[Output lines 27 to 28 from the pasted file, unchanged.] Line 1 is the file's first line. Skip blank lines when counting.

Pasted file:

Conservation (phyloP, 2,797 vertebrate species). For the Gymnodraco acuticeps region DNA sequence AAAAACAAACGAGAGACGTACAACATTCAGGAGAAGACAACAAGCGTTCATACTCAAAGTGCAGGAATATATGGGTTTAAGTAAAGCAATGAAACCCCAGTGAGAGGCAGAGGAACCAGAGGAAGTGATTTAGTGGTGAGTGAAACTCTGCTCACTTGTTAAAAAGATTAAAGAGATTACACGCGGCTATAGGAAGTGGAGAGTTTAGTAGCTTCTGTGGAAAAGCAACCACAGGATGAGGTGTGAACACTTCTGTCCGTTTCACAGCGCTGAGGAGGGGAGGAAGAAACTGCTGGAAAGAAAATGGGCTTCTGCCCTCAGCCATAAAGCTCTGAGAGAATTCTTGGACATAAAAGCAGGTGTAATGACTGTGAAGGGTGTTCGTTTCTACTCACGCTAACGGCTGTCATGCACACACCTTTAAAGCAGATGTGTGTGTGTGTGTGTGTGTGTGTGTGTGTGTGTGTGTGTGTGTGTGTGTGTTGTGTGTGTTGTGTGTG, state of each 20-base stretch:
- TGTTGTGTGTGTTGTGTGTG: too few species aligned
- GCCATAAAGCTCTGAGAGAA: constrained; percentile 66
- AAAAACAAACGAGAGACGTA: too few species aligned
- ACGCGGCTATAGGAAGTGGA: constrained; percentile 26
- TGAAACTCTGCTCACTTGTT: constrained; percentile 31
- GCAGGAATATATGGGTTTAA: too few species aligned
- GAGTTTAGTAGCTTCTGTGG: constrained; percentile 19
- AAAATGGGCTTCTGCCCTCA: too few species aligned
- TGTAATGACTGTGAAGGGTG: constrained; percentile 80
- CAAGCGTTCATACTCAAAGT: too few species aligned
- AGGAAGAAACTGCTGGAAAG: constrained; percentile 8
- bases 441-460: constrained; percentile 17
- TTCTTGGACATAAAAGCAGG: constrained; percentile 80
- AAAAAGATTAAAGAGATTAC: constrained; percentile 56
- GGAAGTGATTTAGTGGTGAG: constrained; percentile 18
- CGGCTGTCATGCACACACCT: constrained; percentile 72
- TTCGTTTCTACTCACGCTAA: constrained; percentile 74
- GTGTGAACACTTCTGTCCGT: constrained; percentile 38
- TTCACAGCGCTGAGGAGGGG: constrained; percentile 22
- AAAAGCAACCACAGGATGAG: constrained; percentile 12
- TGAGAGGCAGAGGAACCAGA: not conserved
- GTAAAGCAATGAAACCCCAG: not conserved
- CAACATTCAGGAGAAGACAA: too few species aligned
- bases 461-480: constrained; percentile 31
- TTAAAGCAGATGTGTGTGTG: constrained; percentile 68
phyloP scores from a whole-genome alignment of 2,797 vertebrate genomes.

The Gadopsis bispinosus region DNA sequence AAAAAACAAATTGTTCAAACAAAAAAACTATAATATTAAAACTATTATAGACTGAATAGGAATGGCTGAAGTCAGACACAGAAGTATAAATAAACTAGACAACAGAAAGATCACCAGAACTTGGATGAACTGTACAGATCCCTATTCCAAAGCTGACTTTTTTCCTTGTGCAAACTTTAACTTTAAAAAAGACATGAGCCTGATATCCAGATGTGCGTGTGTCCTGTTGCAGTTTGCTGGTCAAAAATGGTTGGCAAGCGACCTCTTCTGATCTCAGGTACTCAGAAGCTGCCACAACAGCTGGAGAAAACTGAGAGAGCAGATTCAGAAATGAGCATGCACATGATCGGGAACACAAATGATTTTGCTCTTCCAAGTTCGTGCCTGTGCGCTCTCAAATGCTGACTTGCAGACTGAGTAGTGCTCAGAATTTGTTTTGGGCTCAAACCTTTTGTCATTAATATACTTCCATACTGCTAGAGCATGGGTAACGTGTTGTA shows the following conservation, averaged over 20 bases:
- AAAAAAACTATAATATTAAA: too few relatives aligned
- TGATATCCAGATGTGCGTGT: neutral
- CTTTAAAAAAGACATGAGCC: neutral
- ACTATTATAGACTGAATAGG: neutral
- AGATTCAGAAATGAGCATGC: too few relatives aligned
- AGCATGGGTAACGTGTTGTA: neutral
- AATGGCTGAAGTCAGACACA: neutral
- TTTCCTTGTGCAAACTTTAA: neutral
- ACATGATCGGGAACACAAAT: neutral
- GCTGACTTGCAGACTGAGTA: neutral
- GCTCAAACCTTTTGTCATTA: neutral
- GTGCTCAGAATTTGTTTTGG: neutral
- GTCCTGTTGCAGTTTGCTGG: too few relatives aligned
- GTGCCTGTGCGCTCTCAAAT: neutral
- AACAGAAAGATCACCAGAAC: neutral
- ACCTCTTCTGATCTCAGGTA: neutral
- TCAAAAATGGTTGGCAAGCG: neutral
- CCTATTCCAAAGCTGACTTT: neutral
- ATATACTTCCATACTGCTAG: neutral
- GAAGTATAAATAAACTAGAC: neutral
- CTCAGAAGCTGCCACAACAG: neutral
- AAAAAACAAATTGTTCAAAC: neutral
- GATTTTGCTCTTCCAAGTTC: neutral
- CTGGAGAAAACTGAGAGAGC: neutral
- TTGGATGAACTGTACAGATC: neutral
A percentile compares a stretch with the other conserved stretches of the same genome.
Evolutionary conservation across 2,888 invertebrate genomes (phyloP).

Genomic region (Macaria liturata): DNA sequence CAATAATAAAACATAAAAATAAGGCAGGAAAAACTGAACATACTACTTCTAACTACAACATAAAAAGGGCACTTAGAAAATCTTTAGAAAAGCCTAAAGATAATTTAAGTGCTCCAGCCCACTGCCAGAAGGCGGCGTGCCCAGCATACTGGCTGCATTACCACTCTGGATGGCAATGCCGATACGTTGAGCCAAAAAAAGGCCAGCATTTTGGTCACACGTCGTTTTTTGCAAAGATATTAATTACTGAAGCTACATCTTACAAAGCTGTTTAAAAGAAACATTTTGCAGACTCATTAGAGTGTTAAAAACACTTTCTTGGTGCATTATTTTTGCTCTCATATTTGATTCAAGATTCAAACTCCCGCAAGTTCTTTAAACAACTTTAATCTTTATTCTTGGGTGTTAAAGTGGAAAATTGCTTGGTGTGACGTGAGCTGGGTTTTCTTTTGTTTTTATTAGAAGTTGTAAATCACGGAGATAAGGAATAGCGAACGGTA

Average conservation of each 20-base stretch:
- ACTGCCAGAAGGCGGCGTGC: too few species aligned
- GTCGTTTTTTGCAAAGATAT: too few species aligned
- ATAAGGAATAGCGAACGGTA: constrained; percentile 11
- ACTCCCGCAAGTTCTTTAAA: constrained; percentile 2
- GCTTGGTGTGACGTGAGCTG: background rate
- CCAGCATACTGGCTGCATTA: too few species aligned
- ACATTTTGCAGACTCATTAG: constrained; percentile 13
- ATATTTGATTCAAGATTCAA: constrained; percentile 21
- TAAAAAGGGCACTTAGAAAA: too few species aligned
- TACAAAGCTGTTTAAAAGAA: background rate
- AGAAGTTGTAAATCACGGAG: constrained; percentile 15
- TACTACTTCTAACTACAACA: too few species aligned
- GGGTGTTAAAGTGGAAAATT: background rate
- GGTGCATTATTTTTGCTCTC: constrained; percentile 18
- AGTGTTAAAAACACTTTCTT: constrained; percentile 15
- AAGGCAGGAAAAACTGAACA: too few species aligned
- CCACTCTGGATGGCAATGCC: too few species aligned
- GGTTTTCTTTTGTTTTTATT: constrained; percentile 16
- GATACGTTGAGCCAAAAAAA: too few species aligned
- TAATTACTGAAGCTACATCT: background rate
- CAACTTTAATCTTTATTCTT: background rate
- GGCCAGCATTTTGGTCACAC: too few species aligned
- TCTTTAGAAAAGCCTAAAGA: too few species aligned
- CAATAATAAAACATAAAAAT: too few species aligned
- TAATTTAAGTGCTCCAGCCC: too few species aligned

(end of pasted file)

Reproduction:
phyloP scores from a whole-genome alignment of 2,797 vertebrate genomes.

The Gadopsis bispinosus region DNA sequence AAAAAACAAATTGTTCAAACAAAAAAACTATAATATTAAAACTATTATAGACTGAATAGGAATGGCTGAAGTCAGACACAGAAGTATAAATAAACTAGACAACAGAAAGATCACCAGAACTTGGATGAACTGTACAGATCCCTATTCCAAAGCTGACTTTTTTCCTTGTGCAAACTTTAACTTTAAAAAAGACATGAGCCTGATATCCAGATGTGCGTGTGTCCTGTTGCAGTTTGCTGGTCAAAAATGGTTGGCAAGCGACCTCTTCTGATCTCAGGTACTCAGAAGCTGCCACAACAGCTGGAGAAAACTGAGAGAGCAGATTCAGAAATGAGCATGCACATGATCGGGAACACAAATGATTTTGCTCTTCCAAGTTCGTGCCTGTGCGCTCTCAAATGCTGACTTGCAGACTGAGTAGTGCTCAGAATTTGTTTTGGGCTCAAACCTTTTGTCATTAATATACTTCCATACTGCTAGAGCATGGGTAACGTGTTGTA shows the following conservation, averaged over 20 bases: